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EMM: the glue that connects mobile devices to the enterprise

EMM: the glue that connects mobile devices to the enterprise
2016-11-212016-11-21mobilityen
With mobility now firmly embedded in the enterprise psyche, there isn’t a single IT department that isn’t under pressure from users who want to access corporate data from their mobile.
Published November 21, 2016 by Stefaan Van Aken in mobility

With mobility now firmly embedded in the enterprise psyche, there isn’t a single IT department that isn’t under pressure from users who want to access corporate data from their mobile devices.

Organizations are increasingly adopting mobile technology to drive productivity and garner employee engagement. At the same time, the speed at which new technology is being introduced, particularly in the mobile domain, is making hefty demands on IT.

Research firm IDC estimates that by 2020, mobile workers will account for 72 percent of the US workforce alone.  "Mobility has become synonymous with productivity both inside and outside the workplace, and the mass adoption of mobile technology in the United States has cultivated an environment where workers expect to leverage mobile technology at work," says Bryan Bassett, research analyst, mobile enterprise device solutions at IDC.

With this surge in mobile technology in the workplace, Mobile Device Management (MDM) has evolved to Enterprise Mobility Management (EMM), which analyst firm Gartner refers to as the “glue that connects mobile devices to their enterprise infrastructure”.  EMM adds to MDM – mobile application management (MAM) and content management (MCM) to additionally secure corporate content.

With an increase in mobility comes challenges.  Organizations must carefully balance security, privacy and costs with user expectations. This is where EMM comes in. EMM ecosystems, when integrated with customer IT infrastructures, allow devices and corporate content to be secured, whilst enforcing corporate access policies around compliant hardware and authorized apps.  This does not matter if the organization is using customer data centers, cloud services or a hybrid of the both.

The importance of integration to EMM
The EMM solution needs to be central to the enterprise IT strategy with strong integration capabilities to cope with innovations in mobile IT components coming down the pipeline such as Network Access Control or Malware and Threat Prevention. 

To achieve this, organizations require a partner that not only fully understands their IT architecture and business needs but has very strong integration expertise to make the transition as smooth as possible.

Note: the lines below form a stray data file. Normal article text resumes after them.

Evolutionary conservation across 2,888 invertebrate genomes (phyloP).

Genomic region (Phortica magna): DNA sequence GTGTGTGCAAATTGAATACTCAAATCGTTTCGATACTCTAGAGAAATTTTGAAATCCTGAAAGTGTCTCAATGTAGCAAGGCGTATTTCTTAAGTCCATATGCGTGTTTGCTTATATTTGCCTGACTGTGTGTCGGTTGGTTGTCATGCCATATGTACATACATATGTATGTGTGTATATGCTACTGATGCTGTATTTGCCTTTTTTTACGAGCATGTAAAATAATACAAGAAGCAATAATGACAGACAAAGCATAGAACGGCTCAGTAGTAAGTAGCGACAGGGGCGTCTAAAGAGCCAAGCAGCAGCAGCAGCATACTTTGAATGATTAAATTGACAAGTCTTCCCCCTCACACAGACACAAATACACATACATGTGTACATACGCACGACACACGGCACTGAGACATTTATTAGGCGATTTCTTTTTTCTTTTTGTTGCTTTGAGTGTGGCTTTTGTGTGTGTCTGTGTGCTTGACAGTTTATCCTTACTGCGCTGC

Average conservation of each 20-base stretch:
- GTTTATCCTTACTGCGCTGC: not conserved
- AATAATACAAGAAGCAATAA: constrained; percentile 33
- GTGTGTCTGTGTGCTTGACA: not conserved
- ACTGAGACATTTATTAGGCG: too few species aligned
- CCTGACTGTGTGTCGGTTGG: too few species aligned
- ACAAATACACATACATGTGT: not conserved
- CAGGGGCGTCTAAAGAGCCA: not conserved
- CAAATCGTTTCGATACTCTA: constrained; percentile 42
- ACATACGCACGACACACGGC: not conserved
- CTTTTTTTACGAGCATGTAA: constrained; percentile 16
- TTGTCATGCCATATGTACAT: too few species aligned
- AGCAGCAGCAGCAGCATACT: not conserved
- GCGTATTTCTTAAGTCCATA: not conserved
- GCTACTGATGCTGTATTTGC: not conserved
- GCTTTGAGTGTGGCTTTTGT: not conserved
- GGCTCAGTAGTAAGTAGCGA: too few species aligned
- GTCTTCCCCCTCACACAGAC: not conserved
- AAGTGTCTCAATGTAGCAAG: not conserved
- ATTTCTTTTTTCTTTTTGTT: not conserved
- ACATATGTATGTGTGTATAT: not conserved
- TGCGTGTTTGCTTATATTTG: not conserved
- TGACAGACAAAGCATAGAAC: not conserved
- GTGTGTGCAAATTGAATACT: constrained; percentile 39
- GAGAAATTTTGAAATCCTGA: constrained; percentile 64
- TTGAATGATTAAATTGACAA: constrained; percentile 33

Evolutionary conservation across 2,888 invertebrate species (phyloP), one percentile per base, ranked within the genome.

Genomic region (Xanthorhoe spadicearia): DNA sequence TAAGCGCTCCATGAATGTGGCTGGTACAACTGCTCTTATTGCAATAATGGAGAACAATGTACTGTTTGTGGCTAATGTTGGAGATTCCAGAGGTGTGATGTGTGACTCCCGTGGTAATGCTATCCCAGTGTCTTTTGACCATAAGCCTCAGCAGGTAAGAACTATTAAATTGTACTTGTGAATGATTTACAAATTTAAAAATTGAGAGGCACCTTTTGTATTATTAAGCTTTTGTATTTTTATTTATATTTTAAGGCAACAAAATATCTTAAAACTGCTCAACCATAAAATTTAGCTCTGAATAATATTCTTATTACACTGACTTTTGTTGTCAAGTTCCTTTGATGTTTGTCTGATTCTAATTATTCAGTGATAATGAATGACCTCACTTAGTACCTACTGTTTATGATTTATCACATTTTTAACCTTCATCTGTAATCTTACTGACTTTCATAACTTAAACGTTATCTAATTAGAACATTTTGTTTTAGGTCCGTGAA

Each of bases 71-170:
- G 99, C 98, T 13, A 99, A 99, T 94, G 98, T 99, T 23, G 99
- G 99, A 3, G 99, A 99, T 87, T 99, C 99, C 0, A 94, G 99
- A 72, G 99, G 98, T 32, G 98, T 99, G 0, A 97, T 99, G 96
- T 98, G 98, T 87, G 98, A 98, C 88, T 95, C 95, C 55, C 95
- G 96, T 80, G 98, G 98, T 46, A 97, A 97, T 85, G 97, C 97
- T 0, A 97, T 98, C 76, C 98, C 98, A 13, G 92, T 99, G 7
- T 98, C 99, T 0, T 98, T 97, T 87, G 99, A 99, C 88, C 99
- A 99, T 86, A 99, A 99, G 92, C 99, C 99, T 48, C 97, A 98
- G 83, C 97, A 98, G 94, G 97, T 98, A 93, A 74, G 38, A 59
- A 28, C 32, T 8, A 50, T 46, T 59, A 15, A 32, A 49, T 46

Orange Business Services’ Device Management Premium (DMP), for example, is a key differentiator, which enables mobile IT, whilst protecting the organization. Orange Business Services’ Business VPN secures the communication between the EMM platform and customer IT components (Active Directory and Kerberos servers, on-prem Exchange and certificate authority etc ) so that customers aren’t left exposed on the Internet. DMP is OS and carrier agnostic. It can also help organizations better manage costs by billing per active device (or per user), per month.  With its mobile IT portfolio and global service management, Orange Business Services is the ideal partner for a managed EMM solution.

Global chemicals company Solvay, for example, is using Orange’s MDM solution, based on the MobileIron platform to manage 7,500 mobile devices, providing control over its mobile and BYOD strategy. The solution is managed and hosted in the Orange Business Services Cloud for more flexibility and increased security.

Going forward
Microsoft is also helping change the rules. We are seeing a unification of mobile and PC management with the move across to Windows 10, which is a game changer in managing PCs and mobile devices. By providing a unified set of EMM APIs merged in Windows 10, IT can manage Windows 10 devices through a chosen EMM provider.

A massive growth in connected mobile or distributed devices and the need to manage them and their data is propelling the EMM market.  As Phil Hochmuth, Program Director for Enterprise Mobility at IDC points out, EMM platforms are changing from device management tools to unified end-user computing management platforms, crossing frontiers from mobile devices and apps to PCs.  "As mobility grows in the enterprise, EMM solutions will become centralized control points for how employees and devices connect to enterprise data and IT resources,” he concludes.

To find out more about BYOD and COPE  (Corporate-Owned, Personally Enabled) strategies Click here  To find out why you should use Orange Business Services for mobility click here

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